HomeIndustriesNYU researchers are developing a groundbreaking AI speech synthesis system

NYU researchers are developing a groundbreaking AI speech synthesis system

A team of researchers at New York University has made advances in neural speech decoding, bringing us closer to a future during which individuals who have lost the flexibility to talk can regain their voice.

The studypublished in , introduces a novel deep learning framework that accurately translates brain signals into comprehensible language.

People with brain injuries on account of strokes, degenerative diseases or physical trauma can use these systems to speak by decoding their thoughts or intended language from neural signals.

The NYU team's system features a deep learning model that maps electrocorticography (ECoG) signals to a set of interpretable speech features, corresponding to: B. pitch, loudness and the spectral content of speech sounds.

ECoG data captures the essential elements of speech production and allows the system to generate a compact representation of the intended speech.

The second stage features a neural speech synthesizer that converts the extracted speech features into an audible spectrogram, which may then be converted right into a speech waveform.

This waveform can eventually be converted into natural-sounding synthetic speech.

This is how the study works

This study involves training an AI model that may power a speech synthesizer so that folks with speech loss can speak using only electrical impulses from their brains.

This is how it really works intimately:

1. Collect brain data

The first step is to gather the raw data required to coach the speech decoding model. Researchers worked with 48 participants who underwent neurosurgery for epilepsy.

During the study, these participants were asked to read tons of of sentences aloud while their brain activity was recorded using ECoG grids.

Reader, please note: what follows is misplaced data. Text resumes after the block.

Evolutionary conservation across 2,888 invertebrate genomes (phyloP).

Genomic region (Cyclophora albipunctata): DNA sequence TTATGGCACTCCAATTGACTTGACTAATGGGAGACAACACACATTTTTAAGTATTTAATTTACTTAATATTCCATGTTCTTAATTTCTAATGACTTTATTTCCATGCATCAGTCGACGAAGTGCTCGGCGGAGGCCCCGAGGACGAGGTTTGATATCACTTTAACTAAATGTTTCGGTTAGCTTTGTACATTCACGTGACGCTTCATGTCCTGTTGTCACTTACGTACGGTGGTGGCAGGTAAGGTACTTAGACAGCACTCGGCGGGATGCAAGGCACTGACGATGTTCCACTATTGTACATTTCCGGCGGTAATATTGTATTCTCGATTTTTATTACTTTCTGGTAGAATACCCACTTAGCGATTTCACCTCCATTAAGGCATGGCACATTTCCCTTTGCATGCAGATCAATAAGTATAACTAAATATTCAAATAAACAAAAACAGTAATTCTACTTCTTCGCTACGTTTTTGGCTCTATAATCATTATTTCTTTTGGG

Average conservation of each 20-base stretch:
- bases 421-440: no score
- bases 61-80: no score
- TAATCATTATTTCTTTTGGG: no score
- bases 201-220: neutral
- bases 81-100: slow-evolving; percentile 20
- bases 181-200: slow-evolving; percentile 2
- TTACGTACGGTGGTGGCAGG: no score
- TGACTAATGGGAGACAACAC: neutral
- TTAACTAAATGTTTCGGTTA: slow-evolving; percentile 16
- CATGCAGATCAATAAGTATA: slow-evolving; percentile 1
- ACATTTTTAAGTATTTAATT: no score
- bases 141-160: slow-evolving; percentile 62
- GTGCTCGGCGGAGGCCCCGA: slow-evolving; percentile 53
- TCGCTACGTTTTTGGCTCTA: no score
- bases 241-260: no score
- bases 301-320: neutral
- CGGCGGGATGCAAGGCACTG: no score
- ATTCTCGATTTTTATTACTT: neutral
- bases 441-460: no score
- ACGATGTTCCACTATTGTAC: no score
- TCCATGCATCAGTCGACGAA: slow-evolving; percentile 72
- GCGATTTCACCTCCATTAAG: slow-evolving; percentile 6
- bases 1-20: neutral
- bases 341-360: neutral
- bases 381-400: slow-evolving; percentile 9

These grids are placed directly on the surface of the brain and capture electrical signals from the brain regions involved in speech production.

2. Mapping brain signals to language

Using speech data, the researchers developed a complicated AI model that maps the recorded brain signals to specific speech characteristics, corresponding to pitch, loudness, and the unique frequencies that make up different speech sounds.

3. Synthesis of language from features

The third step involves converting the speech features extracted from brain signals back into audible speech.

The researchers used a special speech synthesizer that takes the extracted features and generates a spectrogram – a visible representation of the speech sounds.

4. Evaluation of the outcomes

The researchers compared the language produced by their model with the participants' original language.

They used objective metrics to measure the similarity between the 2 and located that the language produced closely matched the content and rhythm of the unique.

5. Testing recent words

To make sure that the model can handle recent words that it has not seen before, certain words were intentionally omitted through the model's training phase after which the model's performance on these unknown words was tested.